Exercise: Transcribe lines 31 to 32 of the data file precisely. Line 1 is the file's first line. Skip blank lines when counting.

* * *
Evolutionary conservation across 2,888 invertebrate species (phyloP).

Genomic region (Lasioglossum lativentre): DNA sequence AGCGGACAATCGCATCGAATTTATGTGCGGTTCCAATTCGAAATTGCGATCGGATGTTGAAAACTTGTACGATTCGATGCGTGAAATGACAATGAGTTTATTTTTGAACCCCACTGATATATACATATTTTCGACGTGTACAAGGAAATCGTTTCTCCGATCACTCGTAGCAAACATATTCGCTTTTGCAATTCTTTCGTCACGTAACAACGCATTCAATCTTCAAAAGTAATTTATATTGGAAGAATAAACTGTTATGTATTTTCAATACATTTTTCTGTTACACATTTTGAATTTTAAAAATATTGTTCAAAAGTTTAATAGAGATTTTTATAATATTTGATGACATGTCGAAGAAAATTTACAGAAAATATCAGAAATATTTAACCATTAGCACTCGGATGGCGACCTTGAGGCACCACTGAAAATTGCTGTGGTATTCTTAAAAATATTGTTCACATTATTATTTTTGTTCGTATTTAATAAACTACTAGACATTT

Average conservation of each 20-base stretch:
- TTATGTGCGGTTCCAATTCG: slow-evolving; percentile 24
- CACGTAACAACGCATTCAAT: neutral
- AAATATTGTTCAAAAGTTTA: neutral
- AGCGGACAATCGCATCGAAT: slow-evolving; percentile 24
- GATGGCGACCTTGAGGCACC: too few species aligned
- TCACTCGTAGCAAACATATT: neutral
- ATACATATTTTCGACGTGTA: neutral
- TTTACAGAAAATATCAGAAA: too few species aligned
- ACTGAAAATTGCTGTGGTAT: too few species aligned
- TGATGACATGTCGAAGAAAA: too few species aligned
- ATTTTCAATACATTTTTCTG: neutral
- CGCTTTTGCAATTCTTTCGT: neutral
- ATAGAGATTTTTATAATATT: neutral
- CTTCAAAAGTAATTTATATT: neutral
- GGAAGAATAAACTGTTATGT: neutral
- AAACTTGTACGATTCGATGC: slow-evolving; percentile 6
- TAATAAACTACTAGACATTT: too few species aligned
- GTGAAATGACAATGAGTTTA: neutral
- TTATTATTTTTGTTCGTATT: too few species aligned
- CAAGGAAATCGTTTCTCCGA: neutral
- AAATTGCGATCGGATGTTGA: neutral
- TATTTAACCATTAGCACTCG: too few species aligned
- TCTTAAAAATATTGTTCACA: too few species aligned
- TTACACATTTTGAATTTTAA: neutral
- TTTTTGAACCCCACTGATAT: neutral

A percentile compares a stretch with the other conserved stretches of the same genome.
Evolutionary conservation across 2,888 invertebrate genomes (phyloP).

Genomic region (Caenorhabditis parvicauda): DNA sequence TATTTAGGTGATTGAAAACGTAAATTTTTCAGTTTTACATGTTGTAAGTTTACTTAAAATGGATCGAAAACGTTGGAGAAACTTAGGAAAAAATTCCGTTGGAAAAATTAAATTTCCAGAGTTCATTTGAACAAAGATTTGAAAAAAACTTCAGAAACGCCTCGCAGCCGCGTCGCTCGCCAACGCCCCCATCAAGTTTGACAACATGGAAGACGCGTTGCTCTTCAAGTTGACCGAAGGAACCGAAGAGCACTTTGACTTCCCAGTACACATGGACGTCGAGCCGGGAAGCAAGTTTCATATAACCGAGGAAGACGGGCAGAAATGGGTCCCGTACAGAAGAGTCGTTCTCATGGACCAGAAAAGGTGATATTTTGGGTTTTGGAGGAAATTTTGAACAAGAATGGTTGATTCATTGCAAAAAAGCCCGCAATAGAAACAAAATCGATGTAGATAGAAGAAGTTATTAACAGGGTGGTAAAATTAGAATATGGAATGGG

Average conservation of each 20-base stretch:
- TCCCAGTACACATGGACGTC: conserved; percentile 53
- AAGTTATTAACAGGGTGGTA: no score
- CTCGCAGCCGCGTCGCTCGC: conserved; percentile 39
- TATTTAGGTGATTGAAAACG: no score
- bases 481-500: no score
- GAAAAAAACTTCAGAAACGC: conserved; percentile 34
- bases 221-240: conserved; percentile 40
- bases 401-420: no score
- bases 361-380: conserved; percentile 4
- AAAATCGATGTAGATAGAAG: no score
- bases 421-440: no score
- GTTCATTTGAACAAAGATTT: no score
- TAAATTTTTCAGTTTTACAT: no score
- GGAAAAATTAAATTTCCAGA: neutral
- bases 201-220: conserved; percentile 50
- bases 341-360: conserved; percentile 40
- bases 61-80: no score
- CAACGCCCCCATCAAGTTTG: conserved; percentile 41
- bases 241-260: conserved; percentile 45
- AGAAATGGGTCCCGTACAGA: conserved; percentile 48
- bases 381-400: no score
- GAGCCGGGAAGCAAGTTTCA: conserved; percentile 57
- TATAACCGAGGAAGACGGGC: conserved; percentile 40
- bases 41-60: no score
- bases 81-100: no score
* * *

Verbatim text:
Genomic region (Caenorhabditis parvicauda): DNA sequence TATTTAGGTGATTGAAAACGTAAATTTTTCAGTTTTACATGTTGTAAGTTTACTTAAAATGGATCGAAAACGTTGGAGAAACTTAGGAAAAAATTCCGTTGGAAAAATTAAATTTCCAGAGTTCATTTGAACAAAGATTTGAAAAAAACTTCAGAAACGCCTCGCAGCCGCGTCGCTCGCCAACGCCCCCATCAAGTTTGACAACATGGAAGACGCGTTGCTCTTCAAGTTGACCGAAGGAACCGAAGAGCACTTTGACTTCCCAGTACACATGGACGTCGAGCCGGGAAGCAAGTTTCATATAACCGAGGAAGACGGGCAGAAATGGGTCCCGTACAGAAGAGTCGTTCTCATGGACCAGAAAAGGTGATATTTTGGGTTTTGGAGGAAATTTTGAACAAGAATGGTTGATTCATTGCAAAAAAGCCCGCAATAGAAACAAAATCGATGTAGATAGAAGAAGTTATTAACAGGGTGGTAAAATTAGAATATGGAATGGG

Average conservation of each 20-base stretch: